Stray voltage detection improves safety
Con Edison’s stray voltage detection program nets six years of improved safety.
New York, February 21, 2011—Con Edison’s aggressive stray voltage detection program produced another year of results in 2010, as the number of reported electric shocks plunged.
The company said 59 shocks were reported last year, a 30 percent drop from the 84 reported in 2009. Last year’s number was 79 percent lower than the 285 shocks reported in 2004, the first year of the company’s program to detect and fix energized objects. The number of shocks has decreased six straight years, or every year since the program began.
The number of shocks reported from Con Edison equipment has declined even more. Fifteen shocks were reported from the company’s equipment last year, compared with 24 a year earlier and 210 in 2004. The company reported the 2010 results in an annual filing with the New York State Public Service Commission.
“These numbers make it clear that our innovative program is making New York City’s streets safer,” said John Miksad, senior vice president of Electric Operations for Con Edison. “We have crews on the street nearly every night scanning for stray voltage. And when we find a hazard, we move quickly to make it safe, even if our equipment is not the source of the problem.”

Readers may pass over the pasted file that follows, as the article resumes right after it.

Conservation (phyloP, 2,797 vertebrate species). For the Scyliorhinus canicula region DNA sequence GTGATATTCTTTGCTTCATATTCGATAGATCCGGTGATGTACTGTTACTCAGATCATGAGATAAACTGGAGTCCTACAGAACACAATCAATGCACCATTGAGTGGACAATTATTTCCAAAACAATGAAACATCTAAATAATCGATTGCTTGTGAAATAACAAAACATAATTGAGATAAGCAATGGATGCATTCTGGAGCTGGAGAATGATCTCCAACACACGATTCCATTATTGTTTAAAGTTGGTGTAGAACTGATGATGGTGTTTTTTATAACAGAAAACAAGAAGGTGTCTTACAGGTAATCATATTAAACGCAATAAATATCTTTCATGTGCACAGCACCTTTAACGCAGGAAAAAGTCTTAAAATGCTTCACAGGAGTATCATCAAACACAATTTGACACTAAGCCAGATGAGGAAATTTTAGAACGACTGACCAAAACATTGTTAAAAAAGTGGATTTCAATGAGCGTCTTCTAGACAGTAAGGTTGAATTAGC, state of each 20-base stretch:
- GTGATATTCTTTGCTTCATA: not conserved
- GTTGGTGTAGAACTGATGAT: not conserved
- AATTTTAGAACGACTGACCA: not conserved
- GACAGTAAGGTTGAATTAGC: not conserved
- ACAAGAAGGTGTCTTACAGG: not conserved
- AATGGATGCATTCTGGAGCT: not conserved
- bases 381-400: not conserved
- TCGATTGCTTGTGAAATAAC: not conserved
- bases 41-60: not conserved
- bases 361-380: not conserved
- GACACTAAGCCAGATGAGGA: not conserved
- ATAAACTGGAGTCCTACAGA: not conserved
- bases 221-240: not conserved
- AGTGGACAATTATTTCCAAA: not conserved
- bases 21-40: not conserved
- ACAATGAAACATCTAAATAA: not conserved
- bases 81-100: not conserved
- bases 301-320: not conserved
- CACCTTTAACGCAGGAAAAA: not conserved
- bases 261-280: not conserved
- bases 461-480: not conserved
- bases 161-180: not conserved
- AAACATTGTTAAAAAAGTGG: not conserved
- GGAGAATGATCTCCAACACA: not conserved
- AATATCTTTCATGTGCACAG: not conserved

Stray voltage, also known as contact voltage, occurs when defective wires or cables energize objects such as manhole covers, lampposts, metal scaffolding or fencing. Wet conditions and road salt make it more likely for these objects to conduct electricity.
Con Edison urges anyone who suspects stray voltage to call 1-800-75-CONED. The company also recommends that people keep pets away from metal objects.
Con Edison tests nearly 750,000 structures, including manholes, service boxes, underground transformers, and city or municipally-owned street and traffic lights.
The number of energized objects has dropped as Con Edison has performed more scans. The company scanned more than 70,000 miles of city streets last year. The company found and made safe 2,099 pieces of equipment in 2004. By 2009, that number reached 6,267 before dropping back to 4,717 last year. More than 60 percent of the stray voltage conditions the company found last year were due to failures on non-company equipment.
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